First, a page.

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Vogue April 2021

Setting the standard for over 100 years has made Vogue the best selling fashion magazine in the world.

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United States
Conde Nast US
12 Issues

in this issue

2 min

WHAT DOES A YEAR AT HOME teach us? I’ve been thinking about this question quite a bit this winter. I’ve thought back 12 months, to March 2020, when everything changed—so suddenly, it seemed. We all have our turning points. For me, for whatever reason, the news of Tom Hanks contracting COVID-19 in Australia was that moment, a shift in mindset. I was at home when I read the news. And home is where I’ve been—more or less—ever since. This has not been altogether a bad thing. Of course, like you, I miss so many things—travel, restaurants, seeing friends, fashion shows, being out in the world. But there is another side to this year: We’ve turned our focus to our personal spaces in all sorts of interesting ways. We’ve had time (plenty…

2 min

Isabel Okoro Now in her final semester at the University of Toronto, where she’s earning dual degrees in neuroscience and psychology, Okoro spends what little free time she has doing what many 19-year-olds do: “I really enjoy listening to podcasts,” she says. “I also play a lot of Candy Crush.” During her breaks at home in Nigeria, however, her photography practice, centered on “a personal visualization of Black utopia,” is in full swing. For this issue, she shot Faridah Folawiyo—of the luxury concept shop Alára—at her parents’ home in Lagos. (See the portfolio “No Place Like Home” on page 64.) In her subject, Okoro found something of a kindred spirit. “Faridah is an image maker herself, so we had some interesting conversations about photography,” she says. “She was very open to…

10 min
magic school bus

The same summer of 1967 that Joan Didion went to San Francisco to report on the hippies, a term she put in quotation marks, my parents had converted an old school bus to a groovy if primitive house on wheels and caravanned from St. Louis to Eugene, Oregon, where they were starting a new life. As Didion was listening to the ramble of paranoiacs in Golden Gate Park and encountering the famous Susan, a five-year-old in white lipstick who was being regularly dosed with acid by her mother, my parents and my older brother were moving their bus between state and county parks around Eugene, in order to keep ahead of ordinances designed to discourage long-term parking. They had no money, and my father’s teaching job didn’t begin until September…

5 min
sour candy

Did you know that there exists a wild yeast that spends its winters hibernating on the backs of bumblebees? Or that most ancient medicinal texts, whether Chinese, Persian, or Greek, refer to vinegar (from the French vin aigre and the Latin vinum acetum, or soured wine) as a nostrum? Or that yeast, sugar, and bacteria exist in flower nectar, so that all fruits are, from the moment of their inception, on a natural path to becoming vinegar? I learned these facts from Oregon-based vinegar maker Kirsten Shockey on Zoom while I noisily pureed Cortland apples into a slurry and stirred a jar full of old wine. I had an early copy of Shockey’s upcoming book, Homebrewed Vinegar, a fold of cheesecloth, and several jars at my side. I’d swept everything else…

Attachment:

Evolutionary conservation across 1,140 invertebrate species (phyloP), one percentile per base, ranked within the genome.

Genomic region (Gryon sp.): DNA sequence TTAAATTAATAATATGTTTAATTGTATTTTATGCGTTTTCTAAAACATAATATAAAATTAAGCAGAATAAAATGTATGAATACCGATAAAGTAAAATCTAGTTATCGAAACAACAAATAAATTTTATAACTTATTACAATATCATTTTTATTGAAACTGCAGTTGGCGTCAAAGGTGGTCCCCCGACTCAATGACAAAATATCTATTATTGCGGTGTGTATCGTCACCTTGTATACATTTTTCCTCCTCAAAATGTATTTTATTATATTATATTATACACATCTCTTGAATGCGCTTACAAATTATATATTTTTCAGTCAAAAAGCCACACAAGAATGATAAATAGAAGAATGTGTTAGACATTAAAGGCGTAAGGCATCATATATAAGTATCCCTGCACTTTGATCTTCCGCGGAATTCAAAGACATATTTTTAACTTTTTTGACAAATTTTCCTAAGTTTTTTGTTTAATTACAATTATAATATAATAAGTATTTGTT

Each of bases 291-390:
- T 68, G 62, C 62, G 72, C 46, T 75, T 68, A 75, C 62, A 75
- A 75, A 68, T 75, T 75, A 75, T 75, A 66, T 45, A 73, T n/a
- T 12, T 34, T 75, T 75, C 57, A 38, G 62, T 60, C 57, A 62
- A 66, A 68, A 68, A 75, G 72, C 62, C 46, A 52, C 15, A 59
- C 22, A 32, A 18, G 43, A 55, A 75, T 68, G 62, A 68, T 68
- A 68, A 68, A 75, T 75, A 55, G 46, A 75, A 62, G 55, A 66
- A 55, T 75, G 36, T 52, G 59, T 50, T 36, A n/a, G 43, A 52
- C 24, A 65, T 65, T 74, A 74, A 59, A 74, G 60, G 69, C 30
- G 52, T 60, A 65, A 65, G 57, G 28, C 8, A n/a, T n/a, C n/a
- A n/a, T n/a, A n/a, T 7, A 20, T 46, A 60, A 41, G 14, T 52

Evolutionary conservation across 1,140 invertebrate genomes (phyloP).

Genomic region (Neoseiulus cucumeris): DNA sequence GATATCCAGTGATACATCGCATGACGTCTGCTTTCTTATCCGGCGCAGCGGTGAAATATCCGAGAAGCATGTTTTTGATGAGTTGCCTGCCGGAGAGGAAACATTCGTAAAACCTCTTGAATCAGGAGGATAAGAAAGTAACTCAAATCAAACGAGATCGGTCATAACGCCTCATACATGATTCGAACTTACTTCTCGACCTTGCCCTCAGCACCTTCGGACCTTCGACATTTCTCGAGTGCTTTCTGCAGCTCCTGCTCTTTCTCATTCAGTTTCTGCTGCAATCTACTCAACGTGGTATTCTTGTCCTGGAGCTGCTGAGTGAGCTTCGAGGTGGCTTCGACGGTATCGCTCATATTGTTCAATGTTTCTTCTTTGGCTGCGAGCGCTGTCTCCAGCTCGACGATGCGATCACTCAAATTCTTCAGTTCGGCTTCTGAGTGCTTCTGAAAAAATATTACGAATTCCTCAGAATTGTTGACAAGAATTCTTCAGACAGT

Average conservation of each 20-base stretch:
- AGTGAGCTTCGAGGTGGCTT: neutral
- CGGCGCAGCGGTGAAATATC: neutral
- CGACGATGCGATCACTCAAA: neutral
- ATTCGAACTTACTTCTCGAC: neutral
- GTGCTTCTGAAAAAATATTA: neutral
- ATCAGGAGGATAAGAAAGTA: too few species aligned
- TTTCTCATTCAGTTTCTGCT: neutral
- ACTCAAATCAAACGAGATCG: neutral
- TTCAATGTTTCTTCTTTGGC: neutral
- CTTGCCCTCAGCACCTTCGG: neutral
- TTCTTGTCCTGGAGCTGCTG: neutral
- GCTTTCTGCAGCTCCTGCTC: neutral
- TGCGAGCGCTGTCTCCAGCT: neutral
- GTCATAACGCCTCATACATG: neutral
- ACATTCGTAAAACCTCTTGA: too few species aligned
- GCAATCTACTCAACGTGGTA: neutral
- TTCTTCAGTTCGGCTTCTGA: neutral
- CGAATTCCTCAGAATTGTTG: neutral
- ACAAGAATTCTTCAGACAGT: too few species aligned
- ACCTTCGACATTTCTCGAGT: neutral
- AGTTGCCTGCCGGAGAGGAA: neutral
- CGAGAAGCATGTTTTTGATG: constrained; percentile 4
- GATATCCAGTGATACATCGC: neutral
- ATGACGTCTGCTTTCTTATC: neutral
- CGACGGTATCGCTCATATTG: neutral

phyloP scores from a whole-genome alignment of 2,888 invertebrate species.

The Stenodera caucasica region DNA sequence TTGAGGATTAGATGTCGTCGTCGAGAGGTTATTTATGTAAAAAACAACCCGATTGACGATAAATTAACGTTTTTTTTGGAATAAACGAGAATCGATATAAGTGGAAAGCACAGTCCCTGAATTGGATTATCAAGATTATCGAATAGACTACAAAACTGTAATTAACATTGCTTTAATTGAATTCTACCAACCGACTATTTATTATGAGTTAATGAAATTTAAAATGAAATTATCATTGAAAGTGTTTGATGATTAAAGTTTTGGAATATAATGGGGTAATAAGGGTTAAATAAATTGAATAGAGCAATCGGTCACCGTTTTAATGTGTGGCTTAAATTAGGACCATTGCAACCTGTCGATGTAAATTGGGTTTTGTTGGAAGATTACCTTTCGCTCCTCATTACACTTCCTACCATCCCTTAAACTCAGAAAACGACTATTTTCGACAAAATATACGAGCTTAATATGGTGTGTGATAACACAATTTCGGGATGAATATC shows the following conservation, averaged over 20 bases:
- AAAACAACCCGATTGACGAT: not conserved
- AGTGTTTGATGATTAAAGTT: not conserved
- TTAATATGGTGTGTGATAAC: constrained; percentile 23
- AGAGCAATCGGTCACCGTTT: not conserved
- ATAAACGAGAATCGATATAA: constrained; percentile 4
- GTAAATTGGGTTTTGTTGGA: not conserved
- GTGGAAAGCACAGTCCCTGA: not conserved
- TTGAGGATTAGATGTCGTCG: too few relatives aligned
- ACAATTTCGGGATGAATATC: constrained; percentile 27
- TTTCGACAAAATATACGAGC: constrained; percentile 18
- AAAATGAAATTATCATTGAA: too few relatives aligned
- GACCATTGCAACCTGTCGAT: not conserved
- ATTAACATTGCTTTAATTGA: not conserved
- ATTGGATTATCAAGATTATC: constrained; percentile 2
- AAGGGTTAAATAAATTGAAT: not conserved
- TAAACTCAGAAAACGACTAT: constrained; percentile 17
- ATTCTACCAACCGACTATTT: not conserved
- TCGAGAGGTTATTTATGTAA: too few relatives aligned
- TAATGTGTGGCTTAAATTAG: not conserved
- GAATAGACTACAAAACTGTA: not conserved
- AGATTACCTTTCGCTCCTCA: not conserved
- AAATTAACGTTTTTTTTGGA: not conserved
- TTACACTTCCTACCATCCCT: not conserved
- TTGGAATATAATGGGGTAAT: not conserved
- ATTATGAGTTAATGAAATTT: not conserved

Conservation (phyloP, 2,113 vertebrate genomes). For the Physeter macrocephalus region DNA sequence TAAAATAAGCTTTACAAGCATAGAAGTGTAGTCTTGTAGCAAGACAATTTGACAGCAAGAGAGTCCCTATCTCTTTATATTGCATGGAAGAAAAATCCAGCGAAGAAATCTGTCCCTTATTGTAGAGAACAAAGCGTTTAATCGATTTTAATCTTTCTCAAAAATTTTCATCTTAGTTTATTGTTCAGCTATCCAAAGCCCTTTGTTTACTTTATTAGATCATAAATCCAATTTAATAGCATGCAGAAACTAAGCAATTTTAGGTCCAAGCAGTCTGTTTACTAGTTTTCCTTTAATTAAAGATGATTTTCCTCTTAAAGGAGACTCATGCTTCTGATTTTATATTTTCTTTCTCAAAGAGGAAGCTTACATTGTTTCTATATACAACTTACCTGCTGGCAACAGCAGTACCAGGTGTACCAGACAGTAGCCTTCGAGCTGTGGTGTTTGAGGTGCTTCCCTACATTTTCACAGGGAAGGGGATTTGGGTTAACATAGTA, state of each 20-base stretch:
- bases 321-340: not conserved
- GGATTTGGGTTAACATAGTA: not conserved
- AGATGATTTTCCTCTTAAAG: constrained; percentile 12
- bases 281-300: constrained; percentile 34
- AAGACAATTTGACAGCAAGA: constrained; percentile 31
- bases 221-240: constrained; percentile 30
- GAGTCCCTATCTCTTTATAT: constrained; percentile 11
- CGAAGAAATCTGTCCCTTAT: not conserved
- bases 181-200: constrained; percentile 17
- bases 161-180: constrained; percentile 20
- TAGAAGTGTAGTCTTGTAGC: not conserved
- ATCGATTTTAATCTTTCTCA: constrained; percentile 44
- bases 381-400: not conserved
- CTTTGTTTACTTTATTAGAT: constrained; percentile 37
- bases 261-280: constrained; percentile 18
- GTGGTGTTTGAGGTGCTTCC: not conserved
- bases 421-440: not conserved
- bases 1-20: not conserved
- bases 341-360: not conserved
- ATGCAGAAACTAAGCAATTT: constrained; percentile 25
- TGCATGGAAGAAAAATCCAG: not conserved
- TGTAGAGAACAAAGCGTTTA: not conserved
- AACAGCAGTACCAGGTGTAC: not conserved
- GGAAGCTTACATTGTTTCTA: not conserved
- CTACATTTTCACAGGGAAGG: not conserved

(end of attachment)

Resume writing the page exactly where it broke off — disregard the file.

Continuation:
5 min
the great wide open

I like to consider myself a generally body and face-positive person: I don’t own a scale, I go makeup-free often, and I keep my self-talk fairly congenial. But I loathe my eyelids. Currently, my upper eyelids are resting uncomfortably close to my lower ones and have descended into a slow, steady sag—a common condition called acquired ptosis, or blepharoptosis, which affects an estimated 11.5 percent of adults. Sometimes it can be caused by long-term contact-lens use; but more often than not, the condition is brought on by age—and can even obstruct vision in severe cases, turning an elective eye-lift procedure into a nonelective one in insurance parlance. While I’m not quite ready to plead my case to Aetna, my pandemic-era mask-wearing has certainly made my own ptosis more noticeable, with relentless…

1 min
heady space

For Holly Tupper, creating clean scents that riff on classic notes (honeyed orange blossom, rich tuberose) isn’t just about leaning on nontoxic formulas. “Natural ingredients just have a greater nuance and magic to them on the skin,” says the 65-year-old perfumer, who worked in finance before launching her luxury brand Cultus Artem at Bergdorf Goodman last fall. But Tupper’s commitment to fostering a greener approach to perfume goes beyond responsible sourcing and small-batch production. In 2014, after moving from Singapore to Texas to manage her family’s ranch, Tupper purchased a 13,000-square-foot former Southwestern Bell Telephone Exchange building in San Antonio and converted it into a laboratory for her in-house chemist, a salon for private appointments, a climate-controlled room for storing raw materials, and designated areas for filtering and bottling. A…